we need to know that there are some meaniing relations between noun and "to do". some of them,
- adverb of "to do" is the noun
- appositive of "noun" is "to do". our case, "to try" is appositive of "initiative". "to try" is similar to
initiative, the measure , you do. in this case, "to try" is similar to "measure".
-to do is object of noun. the matter to solve is hard.

in these meaning relation. noun DOSE NOT do the action of " to do" as in the case with choice D and E.


we do not need to remember those meaning relations. we need to remember that "noun+ to do" is idiom applicable to some, but not all, noun and that the meaing relation is not that noun perform the action of "to do".

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Re: With the patience of its customers and with its network strained to th [#permalink]

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New post 06 Jan 2018, 03:08
mikemcgarry wrote:
AbdurRakib wrote:
With the patience of its customers and with its network strained to the breaking point, the on-line service company announced a series of new initiatives trying to relieve the congestion that has led to at least four class-action lawsuits and thousands of complaints from frustrated customers.

A. the patience of its customers and with its network strained to the breaking point, the on-line service company announced a series of new initiatives trying to relieve
B. the patience of its customers and its network strained to the breaking point, the on-line service company announced a series of new initiatives that try to relieve
C. its network and the patience of its customers strained to the breaking point, the on-line service company announced a series of new initiatives to try to relieve
D. its network and with the patience of its customers strained to the breaking point, the on-line service company announced a series of initiatives to try relieving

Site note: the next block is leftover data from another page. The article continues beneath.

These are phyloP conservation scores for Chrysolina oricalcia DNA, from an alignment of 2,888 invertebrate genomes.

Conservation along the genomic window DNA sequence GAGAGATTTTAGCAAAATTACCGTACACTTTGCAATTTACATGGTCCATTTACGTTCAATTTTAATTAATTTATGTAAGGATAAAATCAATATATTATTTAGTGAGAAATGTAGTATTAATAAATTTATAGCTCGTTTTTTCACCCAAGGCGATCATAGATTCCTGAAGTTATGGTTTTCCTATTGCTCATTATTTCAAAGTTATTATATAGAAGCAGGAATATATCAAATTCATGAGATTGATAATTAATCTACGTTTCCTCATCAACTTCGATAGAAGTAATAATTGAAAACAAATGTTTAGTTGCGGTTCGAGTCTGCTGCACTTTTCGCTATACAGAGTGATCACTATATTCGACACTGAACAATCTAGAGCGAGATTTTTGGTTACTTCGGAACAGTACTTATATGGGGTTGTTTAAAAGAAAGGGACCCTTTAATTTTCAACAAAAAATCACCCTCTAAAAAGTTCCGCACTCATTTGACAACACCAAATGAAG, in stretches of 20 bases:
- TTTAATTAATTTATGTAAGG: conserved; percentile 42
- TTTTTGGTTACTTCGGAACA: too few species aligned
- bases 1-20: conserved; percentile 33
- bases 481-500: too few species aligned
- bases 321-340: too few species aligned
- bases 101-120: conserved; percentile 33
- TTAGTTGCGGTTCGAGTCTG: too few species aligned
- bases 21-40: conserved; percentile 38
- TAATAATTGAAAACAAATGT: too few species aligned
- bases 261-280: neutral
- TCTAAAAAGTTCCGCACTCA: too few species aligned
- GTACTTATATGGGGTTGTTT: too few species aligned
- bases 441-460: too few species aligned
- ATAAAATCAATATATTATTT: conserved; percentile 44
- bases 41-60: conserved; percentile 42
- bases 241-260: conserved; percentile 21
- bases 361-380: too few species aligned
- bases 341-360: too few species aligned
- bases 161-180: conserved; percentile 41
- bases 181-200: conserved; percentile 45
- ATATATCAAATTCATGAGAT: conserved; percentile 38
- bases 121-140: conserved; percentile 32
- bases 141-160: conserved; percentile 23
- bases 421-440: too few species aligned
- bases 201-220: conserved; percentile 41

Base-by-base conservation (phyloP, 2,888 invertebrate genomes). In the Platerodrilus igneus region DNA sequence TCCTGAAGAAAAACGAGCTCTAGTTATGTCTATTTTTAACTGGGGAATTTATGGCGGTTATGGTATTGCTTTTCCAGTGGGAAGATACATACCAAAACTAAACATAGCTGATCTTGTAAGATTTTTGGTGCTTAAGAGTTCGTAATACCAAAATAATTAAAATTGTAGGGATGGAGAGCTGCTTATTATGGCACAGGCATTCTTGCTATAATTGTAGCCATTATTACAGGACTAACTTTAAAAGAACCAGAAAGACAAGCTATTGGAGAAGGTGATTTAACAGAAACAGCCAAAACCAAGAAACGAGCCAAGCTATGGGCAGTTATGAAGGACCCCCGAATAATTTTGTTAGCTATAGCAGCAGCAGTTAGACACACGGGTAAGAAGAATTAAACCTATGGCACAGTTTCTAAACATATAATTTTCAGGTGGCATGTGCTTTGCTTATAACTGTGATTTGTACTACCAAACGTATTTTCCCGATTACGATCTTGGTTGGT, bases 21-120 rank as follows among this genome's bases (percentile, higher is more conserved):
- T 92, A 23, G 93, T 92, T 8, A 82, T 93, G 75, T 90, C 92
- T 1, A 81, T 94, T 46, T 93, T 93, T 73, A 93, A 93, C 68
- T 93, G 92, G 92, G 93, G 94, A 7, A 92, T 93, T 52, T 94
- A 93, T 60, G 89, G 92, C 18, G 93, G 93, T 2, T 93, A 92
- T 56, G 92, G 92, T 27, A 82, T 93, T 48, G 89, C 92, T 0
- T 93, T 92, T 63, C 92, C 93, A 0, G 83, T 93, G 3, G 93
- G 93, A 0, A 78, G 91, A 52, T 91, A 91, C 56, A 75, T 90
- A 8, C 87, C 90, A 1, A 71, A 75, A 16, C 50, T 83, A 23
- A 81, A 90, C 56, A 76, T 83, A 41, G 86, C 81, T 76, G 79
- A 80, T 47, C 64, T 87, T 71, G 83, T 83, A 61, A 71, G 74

E. its network and its customers’ patience strained to the breaking point, the on-line service company announced a series of new initiatives to try relieving

Dear AbdurRakib

I'm happy to respond. :-)

I began focusing on the split at the end. The verb "try" most naturally takes the infinitive; "try" + [gerund] sounds casual. Also, the infinitive of purpose sounds more natural than a participle or a "that" clause. Therefore, (C) seems like the best choice.

Also, notice that we don't have to repeat the word "with," so (A) & (D) are out.

The phrase "its customers’ patience" in (E) is very awkward.

Rhetorically, when we have a preposition and then two elements, one long and one short, it often makes more sense to have the shorter one first so that we can see the relationship that both elements have to the preposition. Thus:
With its network and the patience of its customers = more preferable
With the patience of its customers and its network = less preferable

All of these work together to make (C) the best answer.

Does all this make sense?
Mike :-)



Hello Mike!



Would you be so kind as to explain me why the clause starting with "that" in choice B is wrong?